New car sales in San Diego may be sign of economic turnaround

New car sales in 2012 up 27 percent from 2011

SAN DIEGO -  

In a possible sign San Diego's economy may be turning around, local auto dealers say they have not seen new car sales this high since 2007.
 
10News learned San Diego auto dealers sold 123,680 new cars in 2012 -- up 27 percent from 2011 and more than double the expectations. The hottest seller was the Toyota Prius.
 
"It does show somewhat of an increase in consumer attitudes," said Point Loma Nazarene University business professor Randy Ataide. 
 
Ataide warns new car sales alone are not an accurate economic indicator.
 
"That is not something that could just be taken at face value, there's more to that story," Ataide said.
 
Real estate, considered a better indicator, may be behind some people's decision to buy new cars, according to Ataide.
 
"Many people feel more wealthy when their home prices are stable or growing," said Ataide.
 
In fact, the media price of a single-family home in San Diego County increased 18 percent in December 2012 over December 2011.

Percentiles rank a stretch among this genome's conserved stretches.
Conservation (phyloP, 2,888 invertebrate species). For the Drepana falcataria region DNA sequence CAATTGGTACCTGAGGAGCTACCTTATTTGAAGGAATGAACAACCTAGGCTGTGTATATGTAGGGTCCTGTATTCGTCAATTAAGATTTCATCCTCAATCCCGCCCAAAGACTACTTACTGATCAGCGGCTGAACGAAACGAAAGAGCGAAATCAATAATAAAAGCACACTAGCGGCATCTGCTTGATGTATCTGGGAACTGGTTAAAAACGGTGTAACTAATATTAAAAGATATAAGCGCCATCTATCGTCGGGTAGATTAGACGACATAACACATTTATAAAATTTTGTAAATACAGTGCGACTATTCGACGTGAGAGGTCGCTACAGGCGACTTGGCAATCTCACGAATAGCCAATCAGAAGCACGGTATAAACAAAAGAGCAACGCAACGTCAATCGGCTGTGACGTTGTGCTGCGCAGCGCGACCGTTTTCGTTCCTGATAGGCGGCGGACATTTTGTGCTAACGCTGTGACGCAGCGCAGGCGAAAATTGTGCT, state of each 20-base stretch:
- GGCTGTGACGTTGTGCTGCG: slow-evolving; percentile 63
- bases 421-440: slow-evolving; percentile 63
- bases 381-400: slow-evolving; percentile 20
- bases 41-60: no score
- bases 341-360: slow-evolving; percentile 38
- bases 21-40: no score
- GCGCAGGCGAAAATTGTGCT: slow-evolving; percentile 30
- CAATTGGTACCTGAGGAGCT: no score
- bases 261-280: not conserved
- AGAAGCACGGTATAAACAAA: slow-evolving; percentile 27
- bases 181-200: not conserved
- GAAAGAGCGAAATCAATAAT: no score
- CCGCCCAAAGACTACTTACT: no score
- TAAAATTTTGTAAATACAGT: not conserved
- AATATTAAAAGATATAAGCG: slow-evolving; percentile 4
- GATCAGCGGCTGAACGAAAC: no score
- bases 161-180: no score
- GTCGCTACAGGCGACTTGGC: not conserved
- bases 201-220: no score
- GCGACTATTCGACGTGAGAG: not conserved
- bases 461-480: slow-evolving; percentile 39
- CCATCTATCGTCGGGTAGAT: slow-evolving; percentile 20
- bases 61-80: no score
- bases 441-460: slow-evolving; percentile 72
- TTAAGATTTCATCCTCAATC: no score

Additionally, San Diego unemployment also dropped from 8.4 percent in November to 8.1 in December.
 
But even all three signs are not guarantees.
 
"Yes, it is a more positive forecast than we've made in the last few years, but the risk that we see remains," said Ataide.
 
Risks including political uncertainty in Washington, D.C., with the debt ceiling, and in Sacramento with the budget.
 
But the San Diego economy has some unique safety nets, including benefiting from the proximity to Mexico, which is enjoying strength in manufacturing and agriculture.
 
San Diego also benefits from strong technology and tourism, increasing venture capital and the military.
 
In fact, the military is San Diego's trump card, as one in four private sector jobs are tied to the military, according to Ataide.
 
"All of these things work toward making San Diego better than most other cities," said Ataide.
 
Ataide said defense dollars in the past five years made up the bulk of the construction money being spent in San Diego.
 
Now, San Diego is starting to see more private spending as the economy appears to improve, Ataide said.
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